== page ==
The NCMS Year in Review

In retrospect, 2015 has been a year of notable accomplishments for the North Carolina Medical Society (NCMS) and it marked the next leap forward in the enormous project of Medicaid reform. The following look back at the past year gives you a brief glimpse of the breadth of the NCMS’ work on your behalf. We look forward to working with you and for you in the coming year.

Medicaid reform remains a top priority for the NCMS, and this year saw reform legislation enacted. The new law, passed during one of the longest legislative sessions on record, invites managed care organizations and provider-led entities to administer the state’s Medicaid program. This shifting of risk from the state to other entities is a long and complex process that will unfold over the next several years with enrollment estimated to begin in the first quarter of 2018. The NCMS is working diligently to protect the interests of patients and their physicians and to ensure the reforms result in a sensible system that leads to healthier communities, better care for patients and smarter spending.

The NCMS House of Delegates voted at the October 2015 Annual Meeting to change the governance structure.

The NCMS House of Delegates voted at the October 2015 Annual Meeting to change the governance structure.

A new governance structure was adopted by the NCMS in 2015, moving policy making authority from the House of Delegates to the NCMS Board of Directors. Now, any member may bring a concern directly to the Board for consideration. Also, Board meetings in 2016 will be held throughout the state to encourage more participation among members.

For the first time in 20 years, North Carolina’s physician fee schedule for workers’ comp was updated and implemented. The NCMS was instrumental in bringing together various specialties and community stakeholders to reach a compromise fee schedule, which promises better access to care for injured workers.

The NCMS and its members through their grassroots efforts helped push to repeal the long-hated sustainable growth rate (SGR) formula for Medicare. After nearly a decade of trying, the SGR was repealed in 2015. The new legislation, the Medicare Access and CHIP Reauthorization Act (MACRA), gives us a new acronym and many new provisions to understand. The NCMS Director of Health Policy Jennifer Gasperini has been analyzing what MACRA may mean to you. Follow her on the ‘Quality Time with the NCMS’ blog for the latest information.

Also at the federal level, NCMS helped convince several North Carolina congressional representatives to introduce and support legislation to reform the RAC Audit process.

Much sound and fury occurred leading up to the transition to the ICD-10 codes on October 1, 2015, but a major claims processing meltdown never materialized.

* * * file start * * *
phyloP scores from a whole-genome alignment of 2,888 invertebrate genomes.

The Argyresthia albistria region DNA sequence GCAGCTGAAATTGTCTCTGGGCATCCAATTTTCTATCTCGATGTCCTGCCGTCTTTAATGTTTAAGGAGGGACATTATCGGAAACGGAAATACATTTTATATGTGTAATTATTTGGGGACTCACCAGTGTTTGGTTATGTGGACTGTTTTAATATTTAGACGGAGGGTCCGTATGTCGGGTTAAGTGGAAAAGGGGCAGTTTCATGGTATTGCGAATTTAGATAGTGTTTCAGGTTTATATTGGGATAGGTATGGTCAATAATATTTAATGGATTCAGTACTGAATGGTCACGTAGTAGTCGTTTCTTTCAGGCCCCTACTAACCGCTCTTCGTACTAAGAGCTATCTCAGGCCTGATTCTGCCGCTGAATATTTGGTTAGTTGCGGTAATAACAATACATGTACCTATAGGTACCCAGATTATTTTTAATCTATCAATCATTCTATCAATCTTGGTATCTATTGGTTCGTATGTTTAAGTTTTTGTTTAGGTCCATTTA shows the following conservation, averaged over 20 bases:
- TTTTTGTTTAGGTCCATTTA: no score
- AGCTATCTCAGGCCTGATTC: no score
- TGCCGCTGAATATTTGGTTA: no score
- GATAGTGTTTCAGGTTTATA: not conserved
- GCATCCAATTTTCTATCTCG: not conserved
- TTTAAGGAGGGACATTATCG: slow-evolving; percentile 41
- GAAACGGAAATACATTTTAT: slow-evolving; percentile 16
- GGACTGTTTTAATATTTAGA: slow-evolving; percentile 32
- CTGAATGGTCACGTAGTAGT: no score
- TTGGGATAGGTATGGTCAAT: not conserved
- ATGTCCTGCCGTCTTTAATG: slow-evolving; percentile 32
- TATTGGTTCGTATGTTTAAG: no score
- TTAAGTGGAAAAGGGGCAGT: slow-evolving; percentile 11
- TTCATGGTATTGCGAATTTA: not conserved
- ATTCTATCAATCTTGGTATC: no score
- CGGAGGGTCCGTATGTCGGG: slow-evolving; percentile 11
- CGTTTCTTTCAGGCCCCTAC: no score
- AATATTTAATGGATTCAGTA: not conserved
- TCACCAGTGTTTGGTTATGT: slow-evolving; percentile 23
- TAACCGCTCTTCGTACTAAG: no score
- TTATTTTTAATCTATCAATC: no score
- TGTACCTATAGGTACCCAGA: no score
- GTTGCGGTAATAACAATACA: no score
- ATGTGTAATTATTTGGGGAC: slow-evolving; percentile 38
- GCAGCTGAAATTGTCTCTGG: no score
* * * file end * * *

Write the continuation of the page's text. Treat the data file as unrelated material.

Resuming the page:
tac-gyn-coveThe NCMS continued to support the move to value-based health care models through spearheading resource guides and the hugely popular NC ACO Collaborative and MSSP Council, which brings together those in North Carolina interested in this model of care and those who are actively pursuing it. More guides are coming in 2016, and the meetings for the Collaborative and Council have been set for the coming year.

While the move to a value-based model of care is being encouraged at the federal level, those practices in rural areas have unique challenges. The NCMS Foundation began the Rural ACO Initiative in 2015 to help rural providers successfully form or participate in accountable care organizations. The Kate B. Reynolds Charitable Trust granted nearly $500,000 to help accomplish this goal.

The NCMS Practice Consulting Services also helped practices navigate the often complicated process of attaining Patient Centered Medical Home or Patient Centered Specialty Practice recognition among other quality designations. Many practices benefitted from our Consulting Services in 2015, with medical groups across the state achieving the highest quality and meaningful use recognition. Designations from the National Committee for Quality Assurance (NCQA) serve as a quality ‘seal of approval’ and can lead to incentive payments for the practice.

kipl-icons-web-image-mapThe Kanof Institute for Physician Leadership expanded to include three tracks – the Leadership College, Clinical Quality or CQ’U’ and a new pilot program on Health Care Leadership and Management began in 2015. These leadership development programs continue to grow in popularity as hundreds of program alumni are found in many key health care leadership positions throughout the state and beyond.

Opioid abuse is a national epidemic, and a problem here in North Carolina. The NCMS has been vocal about how physicians can help alleviate this problem. Read an editorial by our 2015 President Robert Schaaf, MD, published in the Raleigh News & Observer. At the General Assembly, the NCMS has pushed for the Controlled Substance Reporting System (CSRS) for physicians and pharmacists to better track patients who may be abusing opioids. Improvements to the CSRS were enacted this year make it easier to use.

Four years after the NCMS was successful in passing tort reform legislation, the positive impact of this historic legislation is just now becoming clear through data collected over the intervening years.

Thanks to help from the NCMS, physician assistants now have a dedicated seat on the NC Medical Board.

ncms-main-website-docdayheaderTo remind doctors their patients appreciate them, the NCMS helped update and localize the annual celebration of Doctors’ Day with an online “NC Doctor of the Year” contest. Dr. Gloria Graham, a Morehead City dermatologist was named 2015 NC Doctor of the Year.


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